Viral particles can vary greatly in size, ranging from approximately 20 to 300nm in diameter, which is mostly below (or just close to) the resolution limit of conventional fluorescence microscopy. In consequence, there are many mechanistic and functional characteristics of these particles that are yet to be elucidated.
Recently, super-resolution imaging techniques have allowed us to study individual particles and their behavior at a single-molecule level in living cells.
Single-particle tracking (SPT) in live cells allows us to measure the motion and changes in behavior of fluorescently-labeled particles, e.g. upon entering the cell, entering the nucleus or during viral egress (by lysis, exocytosis or budding through the plasma membrane).
The Nanoimager enables researchers to learn more on where particles are assembled, accumulate, transiently bind or move to. Additionally, it allows simultaneous dual color imaging, to easily follow two fluorophore species at the same time. It also has a Z-lock that facilitates imaging on a specific focal plane, as well as whole body heating and microfluidics support.
To precisely measure the effects on the cell of external stimuli, such as the environmental cues, growth conditions, mutations in the genome or exposure to drugs, our dedicated NimOS software offers a range of tools for quantitative data analysis. Information about particle size, number and diffusion coefficients can be instantly visualized, plotted and saved as a file compatible with other standard data analysis platforms.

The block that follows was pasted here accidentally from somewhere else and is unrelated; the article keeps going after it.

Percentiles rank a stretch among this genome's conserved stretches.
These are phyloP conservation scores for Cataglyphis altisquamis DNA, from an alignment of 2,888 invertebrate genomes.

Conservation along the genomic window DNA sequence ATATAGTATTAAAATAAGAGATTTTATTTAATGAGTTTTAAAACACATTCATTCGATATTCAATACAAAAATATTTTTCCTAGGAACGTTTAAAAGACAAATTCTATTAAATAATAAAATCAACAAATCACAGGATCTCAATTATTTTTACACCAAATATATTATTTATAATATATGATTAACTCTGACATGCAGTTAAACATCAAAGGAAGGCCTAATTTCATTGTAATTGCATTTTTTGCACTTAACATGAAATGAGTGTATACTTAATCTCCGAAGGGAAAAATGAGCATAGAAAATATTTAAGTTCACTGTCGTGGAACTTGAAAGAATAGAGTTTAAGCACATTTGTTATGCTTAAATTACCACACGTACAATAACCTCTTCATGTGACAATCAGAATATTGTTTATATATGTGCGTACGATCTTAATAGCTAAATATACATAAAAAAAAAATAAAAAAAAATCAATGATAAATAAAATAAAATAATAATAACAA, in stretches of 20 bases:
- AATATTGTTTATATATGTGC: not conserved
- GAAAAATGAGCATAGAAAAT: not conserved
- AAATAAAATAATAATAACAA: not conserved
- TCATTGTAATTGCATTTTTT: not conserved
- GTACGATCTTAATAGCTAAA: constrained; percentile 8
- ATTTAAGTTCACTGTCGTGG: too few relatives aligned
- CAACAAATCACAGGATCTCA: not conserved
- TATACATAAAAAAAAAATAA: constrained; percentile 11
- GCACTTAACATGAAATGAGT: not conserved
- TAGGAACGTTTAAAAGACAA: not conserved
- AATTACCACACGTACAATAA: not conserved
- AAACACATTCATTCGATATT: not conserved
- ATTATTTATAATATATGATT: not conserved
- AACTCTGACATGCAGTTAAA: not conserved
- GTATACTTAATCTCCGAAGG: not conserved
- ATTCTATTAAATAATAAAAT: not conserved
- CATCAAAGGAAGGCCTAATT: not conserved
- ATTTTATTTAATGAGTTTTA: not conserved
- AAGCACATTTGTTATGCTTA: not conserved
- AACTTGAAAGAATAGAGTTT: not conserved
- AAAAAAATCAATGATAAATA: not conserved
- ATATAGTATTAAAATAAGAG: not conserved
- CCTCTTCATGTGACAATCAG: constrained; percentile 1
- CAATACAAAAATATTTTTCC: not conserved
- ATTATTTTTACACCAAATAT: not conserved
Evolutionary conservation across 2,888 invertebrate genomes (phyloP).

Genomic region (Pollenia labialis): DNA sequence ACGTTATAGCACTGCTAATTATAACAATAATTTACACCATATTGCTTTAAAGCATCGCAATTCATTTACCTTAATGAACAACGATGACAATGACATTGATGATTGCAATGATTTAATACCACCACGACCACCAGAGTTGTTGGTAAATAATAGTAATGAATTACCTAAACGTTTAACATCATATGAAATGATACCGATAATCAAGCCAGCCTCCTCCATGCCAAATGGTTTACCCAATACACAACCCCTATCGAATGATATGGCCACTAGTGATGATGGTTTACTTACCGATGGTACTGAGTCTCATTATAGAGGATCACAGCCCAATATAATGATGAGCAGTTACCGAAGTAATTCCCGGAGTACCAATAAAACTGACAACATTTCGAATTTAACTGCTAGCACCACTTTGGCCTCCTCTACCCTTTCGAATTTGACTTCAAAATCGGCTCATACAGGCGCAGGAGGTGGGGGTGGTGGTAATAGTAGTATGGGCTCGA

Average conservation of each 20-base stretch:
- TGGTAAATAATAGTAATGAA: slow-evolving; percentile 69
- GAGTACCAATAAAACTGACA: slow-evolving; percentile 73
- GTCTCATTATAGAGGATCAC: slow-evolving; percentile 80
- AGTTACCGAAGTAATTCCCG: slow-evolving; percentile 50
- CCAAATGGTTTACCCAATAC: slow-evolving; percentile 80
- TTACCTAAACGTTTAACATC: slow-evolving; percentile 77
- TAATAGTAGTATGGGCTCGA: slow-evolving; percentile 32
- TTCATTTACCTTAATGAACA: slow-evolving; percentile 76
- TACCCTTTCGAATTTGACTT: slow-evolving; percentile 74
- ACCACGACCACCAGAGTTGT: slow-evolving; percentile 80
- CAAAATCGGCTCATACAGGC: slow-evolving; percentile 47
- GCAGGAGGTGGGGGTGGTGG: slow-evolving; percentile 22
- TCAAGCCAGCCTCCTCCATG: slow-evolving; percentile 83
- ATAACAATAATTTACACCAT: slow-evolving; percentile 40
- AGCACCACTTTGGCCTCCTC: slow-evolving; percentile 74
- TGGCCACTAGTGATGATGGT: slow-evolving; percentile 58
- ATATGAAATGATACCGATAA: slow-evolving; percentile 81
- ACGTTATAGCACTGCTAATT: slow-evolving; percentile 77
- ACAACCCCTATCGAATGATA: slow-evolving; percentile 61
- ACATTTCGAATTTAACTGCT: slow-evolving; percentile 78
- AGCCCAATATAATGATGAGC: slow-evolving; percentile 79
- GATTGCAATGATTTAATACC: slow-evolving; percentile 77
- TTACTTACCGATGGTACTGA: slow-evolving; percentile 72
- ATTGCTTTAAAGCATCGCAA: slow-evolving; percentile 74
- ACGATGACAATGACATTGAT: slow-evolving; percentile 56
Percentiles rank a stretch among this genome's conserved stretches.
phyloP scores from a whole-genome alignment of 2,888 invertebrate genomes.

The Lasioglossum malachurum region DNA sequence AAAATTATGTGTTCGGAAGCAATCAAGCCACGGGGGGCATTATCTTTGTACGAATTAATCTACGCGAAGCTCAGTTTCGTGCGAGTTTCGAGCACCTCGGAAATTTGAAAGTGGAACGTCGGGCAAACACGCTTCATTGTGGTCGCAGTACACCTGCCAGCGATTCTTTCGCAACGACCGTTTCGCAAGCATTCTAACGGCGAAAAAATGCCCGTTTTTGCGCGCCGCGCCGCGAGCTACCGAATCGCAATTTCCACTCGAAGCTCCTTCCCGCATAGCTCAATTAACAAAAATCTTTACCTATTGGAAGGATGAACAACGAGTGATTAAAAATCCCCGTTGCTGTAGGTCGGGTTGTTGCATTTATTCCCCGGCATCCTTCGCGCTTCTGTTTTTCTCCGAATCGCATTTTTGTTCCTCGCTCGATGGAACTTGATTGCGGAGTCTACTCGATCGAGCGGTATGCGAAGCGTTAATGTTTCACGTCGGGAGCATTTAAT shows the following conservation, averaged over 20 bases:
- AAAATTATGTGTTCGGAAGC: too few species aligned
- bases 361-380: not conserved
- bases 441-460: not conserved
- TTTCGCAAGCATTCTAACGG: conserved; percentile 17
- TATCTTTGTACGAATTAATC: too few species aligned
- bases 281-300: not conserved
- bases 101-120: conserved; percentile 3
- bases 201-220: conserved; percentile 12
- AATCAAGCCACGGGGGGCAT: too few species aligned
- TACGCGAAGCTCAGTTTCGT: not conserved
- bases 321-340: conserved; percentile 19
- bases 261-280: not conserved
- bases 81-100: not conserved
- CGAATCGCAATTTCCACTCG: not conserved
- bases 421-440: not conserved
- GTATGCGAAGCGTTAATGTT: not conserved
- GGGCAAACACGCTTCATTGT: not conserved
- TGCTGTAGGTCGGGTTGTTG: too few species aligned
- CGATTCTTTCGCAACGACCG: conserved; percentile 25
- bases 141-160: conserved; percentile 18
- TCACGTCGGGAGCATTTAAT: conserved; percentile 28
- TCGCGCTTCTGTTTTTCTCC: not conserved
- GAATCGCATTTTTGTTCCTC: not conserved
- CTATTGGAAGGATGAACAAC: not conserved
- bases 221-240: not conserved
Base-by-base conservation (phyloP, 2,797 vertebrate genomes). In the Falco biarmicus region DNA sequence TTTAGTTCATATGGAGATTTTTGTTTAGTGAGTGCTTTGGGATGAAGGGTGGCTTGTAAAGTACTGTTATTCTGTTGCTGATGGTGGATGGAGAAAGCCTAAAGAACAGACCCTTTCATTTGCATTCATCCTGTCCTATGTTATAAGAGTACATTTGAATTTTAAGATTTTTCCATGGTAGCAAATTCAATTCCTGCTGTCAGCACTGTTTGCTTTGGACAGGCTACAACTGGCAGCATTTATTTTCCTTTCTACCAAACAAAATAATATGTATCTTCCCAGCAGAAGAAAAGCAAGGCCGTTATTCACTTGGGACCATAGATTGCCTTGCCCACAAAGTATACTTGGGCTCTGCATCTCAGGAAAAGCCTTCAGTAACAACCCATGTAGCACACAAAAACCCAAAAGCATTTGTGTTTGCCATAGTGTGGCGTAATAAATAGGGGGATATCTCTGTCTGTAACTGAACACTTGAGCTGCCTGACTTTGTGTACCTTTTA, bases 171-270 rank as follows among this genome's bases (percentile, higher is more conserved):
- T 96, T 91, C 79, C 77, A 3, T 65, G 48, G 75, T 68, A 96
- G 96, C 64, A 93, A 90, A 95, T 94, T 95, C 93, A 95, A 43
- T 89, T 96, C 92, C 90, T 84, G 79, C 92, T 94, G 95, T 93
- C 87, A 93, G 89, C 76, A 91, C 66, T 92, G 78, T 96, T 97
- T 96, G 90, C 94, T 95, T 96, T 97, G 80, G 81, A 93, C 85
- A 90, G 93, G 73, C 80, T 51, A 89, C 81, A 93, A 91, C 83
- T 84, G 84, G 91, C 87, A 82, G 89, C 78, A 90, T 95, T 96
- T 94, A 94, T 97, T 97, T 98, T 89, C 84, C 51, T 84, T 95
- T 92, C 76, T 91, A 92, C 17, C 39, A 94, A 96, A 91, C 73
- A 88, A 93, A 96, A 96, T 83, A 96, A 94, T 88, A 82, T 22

The videos shown present single BHV1 particle tracking in bovine fibroblast cells. SPT enables spatio-temporal dynamic localization of viral particles throughout their life cycle: assembly and maturation in the cell nucleus, envelopment and exocytosis as mature virions. The data obtained shows that individual particles in the cell highlighted in panel A characterize with lower diffusion coefficients than viral particles within cell B. The presented tracks are colored according to their diffusion coefficient and the viral particles were labeled with mCherry fluorescence protein.
Single-particle tracking has opened a new field of possibilities for researchers who focus on diffraction limited particles, such as OMVs, EVs, viruses and extracellular particles. The possibility to track and quantify behavior of tens to thousands of particles with immediate access to information will provide new insights into our knowledge of these previously poorly characterized particles and speed up the process of discovery in this field.
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